My opinion: Grassley intended his amendment to be a poison pill that Democrats wouldn't swallow. He was wrong. The Democrats gulped it down and then shoved it down Republican throats. The real problems will be access to coverage for care. The ACA creates employment worries about full-time versus part-time employment, secretive denials of care by the IPAB under the guise of fiscal restraint whereby specific services are denied or made subject to increasingly onerous rules and regulations. Rising private insurance coverage costs with increasingly higher required deductibles are expected, e.g., middle America will find itself trapped between policies that cover too little and adequate private coverage that costs too much and requires high deductibles. In this scenario, the only winners are the insurance companies.

Credits: Paige Robbins was Chief Research Associate for this piece.

References: The Plain Dealer,; News release, Jim Jordan, 8/08/13; Lima News, "Jordan said challenging Obamacare is his top priority," 8/14/13; Office of Personnel Management press release, 8/07/13; News release, Sen. Charles Grassley, "Grassley amendment makes Congress obtain coverage from health care plan established in reform bill," 9/30/09.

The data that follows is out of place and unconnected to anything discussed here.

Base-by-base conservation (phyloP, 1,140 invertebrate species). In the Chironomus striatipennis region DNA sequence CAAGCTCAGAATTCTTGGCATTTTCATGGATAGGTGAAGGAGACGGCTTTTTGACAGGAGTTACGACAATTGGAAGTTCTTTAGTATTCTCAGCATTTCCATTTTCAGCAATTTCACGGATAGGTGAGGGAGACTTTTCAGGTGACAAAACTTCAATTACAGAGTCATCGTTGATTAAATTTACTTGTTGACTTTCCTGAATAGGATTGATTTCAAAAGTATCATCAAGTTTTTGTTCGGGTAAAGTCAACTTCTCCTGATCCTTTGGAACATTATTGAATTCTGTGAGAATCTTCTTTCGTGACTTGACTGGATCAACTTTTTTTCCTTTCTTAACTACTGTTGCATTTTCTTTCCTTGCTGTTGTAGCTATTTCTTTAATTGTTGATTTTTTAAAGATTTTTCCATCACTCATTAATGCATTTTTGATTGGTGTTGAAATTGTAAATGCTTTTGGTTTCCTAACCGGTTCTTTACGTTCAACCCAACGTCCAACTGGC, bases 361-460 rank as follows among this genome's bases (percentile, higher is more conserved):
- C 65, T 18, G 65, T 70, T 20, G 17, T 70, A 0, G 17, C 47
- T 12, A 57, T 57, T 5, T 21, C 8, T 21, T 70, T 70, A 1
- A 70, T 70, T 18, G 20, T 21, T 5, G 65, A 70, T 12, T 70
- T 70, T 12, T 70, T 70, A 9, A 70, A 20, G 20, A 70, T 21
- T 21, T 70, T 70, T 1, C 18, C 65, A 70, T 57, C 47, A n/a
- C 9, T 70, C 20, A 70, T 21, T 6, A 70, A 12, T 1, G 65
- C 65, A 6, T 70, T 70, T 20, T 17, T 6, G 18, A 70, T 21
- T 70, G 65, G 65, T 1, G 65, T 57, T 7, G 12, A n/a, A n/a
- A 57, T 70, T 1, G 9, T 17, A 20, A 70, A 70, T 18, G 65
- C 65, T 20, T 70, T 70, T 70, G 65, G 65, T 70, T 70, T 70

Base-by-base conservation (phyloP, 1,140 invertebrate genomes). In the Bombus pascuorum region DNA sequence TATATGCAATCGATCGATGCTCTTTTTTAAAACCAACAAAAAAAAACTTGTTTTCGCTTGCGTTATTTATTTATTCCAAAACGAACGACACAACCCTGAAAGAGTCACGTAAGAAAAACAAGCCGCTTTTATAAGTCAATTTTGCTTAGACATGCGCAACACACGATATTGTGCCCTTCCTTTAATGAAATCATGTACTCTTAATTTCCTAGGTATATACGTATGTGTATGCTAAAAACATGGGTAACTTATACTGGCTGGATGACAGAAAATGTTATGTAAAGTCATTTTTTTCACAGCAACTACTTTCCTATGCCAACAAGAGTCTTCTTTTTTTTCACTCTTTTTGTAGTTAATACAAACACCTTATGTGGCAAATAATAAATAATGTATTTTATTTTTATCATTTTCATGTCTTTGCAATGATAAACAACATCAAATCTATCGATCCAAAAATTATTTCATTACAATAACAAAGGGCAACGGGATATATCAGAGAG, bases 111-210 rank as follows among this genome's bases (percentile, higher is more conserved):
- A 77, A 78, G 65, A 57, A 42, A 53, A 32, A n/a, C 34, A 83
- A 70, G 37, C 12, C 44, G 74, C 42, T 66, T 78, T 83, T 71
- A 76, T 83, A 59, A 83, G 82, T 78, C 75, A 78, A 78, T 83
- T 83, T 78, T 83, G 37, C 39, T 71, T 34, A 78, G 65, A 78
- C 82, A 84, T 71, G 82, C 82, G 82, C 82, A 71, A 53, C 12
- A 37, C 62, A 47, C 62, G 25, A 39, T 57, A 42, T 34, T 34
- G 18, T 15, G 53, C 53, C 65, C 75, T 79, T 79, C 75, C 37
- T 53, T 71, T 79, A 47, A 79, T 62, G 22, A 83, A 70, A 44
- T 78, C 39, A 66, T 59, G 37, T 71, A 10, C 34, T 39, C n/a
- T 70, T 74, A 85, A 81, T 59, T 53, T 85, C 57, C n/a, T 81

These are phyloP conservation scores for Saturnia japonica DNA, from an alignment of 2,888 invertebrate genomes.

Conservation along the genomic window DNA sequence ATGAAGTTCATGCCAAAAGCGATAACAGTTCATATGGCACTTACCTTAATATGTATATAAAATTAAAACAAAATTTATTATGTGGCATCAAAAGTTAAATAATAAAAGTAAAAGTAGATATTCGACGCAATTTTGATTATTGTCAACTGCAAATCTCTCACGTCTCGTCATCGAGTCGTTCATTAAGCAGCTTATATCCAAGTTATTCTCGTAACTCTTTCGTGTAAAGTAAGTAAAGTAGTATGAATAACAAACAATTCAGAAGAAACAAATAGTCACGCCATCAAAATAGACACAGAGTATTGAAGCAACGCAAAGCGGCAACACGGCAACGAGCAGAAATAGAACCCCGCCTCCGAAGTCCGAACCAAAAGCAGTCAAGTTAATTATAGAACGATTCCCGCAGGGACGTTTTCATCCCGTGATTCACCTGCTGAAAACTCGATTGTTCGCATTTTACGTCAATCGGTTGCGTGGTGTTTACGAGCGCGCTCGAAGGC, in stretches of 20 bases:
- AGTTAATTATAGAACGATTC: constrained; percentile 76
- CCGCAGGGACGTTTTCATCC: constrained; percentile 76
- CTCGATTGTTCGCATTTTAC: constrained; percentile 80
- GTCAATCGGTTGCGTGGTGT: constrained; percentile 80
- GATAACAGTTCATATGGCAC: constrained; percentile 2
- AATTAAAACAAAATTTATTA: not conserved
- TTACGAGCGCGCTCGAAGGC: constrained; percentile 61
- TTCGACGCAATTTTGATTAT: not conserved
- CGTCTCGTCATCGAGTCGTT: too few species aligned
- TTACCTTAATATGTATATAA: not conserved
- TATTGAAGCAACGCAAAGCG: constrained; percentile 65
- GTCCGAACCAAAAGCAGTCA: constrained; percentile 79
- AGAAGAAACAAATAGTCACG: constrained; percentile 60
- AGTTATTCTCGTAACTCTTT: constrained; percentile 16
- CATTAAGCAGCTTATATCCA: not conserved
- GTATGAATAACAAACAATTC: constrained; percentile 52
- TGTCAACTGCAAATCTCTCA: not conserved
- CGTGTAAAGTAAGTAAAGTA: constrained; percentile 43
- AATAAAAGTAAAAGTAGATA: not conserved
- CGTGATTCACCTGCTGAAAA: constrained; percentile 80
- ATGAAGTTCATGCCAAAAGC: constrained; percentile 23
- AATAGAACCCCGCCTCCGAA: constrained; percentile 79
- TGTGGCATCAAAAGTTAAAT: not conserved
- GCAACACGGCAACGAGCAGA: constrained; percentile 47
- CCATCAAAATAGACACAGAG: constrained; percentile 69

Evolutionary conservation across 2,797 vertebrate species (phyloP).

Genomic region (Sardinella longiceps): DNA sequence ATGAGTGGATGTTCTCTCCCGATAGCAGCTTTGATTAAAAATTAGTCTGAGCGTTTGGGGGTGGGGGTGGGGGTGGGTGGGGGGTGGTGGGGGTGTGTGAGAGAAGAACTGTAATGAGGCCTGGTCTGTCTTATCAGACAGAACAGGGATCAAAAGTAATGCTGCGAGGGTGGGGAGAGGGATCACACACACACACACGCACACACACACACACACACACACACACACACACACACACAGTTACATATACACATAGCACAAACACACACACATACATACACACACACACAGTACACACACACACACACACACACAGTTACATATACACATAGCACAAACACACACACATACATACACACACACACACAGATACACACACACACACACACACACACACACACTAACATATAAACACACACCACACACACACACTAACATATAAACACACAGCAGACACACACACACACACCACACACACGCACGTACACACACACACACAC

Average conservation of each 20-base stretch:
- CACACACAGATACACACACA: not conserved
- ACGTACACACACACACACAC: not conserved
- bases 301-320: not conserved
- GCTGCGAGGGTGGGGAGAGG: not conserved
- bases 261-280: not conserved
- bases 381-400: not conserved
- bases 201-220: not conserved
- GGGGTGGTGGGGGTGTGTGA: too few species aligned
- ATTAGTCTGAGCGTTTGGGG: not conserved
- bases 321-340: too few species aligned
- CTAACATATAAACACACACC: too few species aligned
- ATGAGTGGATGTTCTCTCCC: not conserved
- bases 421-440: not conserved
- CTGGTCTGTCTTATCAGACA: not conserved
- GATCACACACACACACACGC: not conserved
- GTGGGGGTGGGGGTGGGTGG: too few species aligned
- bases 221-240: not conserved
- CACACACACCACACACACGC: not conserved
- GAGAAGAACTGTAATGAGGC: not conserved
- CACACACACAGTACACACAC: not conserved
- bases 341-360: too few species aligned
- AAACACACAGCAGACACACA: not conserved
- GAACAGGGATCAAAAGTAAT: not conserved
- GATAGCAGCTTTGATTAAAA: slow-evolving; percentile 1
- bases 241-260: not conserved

1. QUESTION: will the IPAB be empowered to deny care?

    ANSWER: no, the IPAB will be empowered only to deny coverage under the ACA.

    QUESTION: how realistic are the insulin, diabetes, and brainstem tumor examples mentioned in the column above?

    ANSWER: some healthcare systems already include age restrictions for renal dialysis. Denials of coverage for infants with poor prognoses has already occurred. In California we've already seen debate over the Brain Injury Access to Treatment Act.

  2. Currently, as of 10/16/13, Congress is finally discussing slashing its own Obamacare-subsidies and those of their staff personnel as well -- just keep in mind that many staffers on Capitol Hill are not part of a Congressional member's staff, e.g., persons who work strictly for committees and are not part of any particular Member of Congress' staff. These subsidies will continue.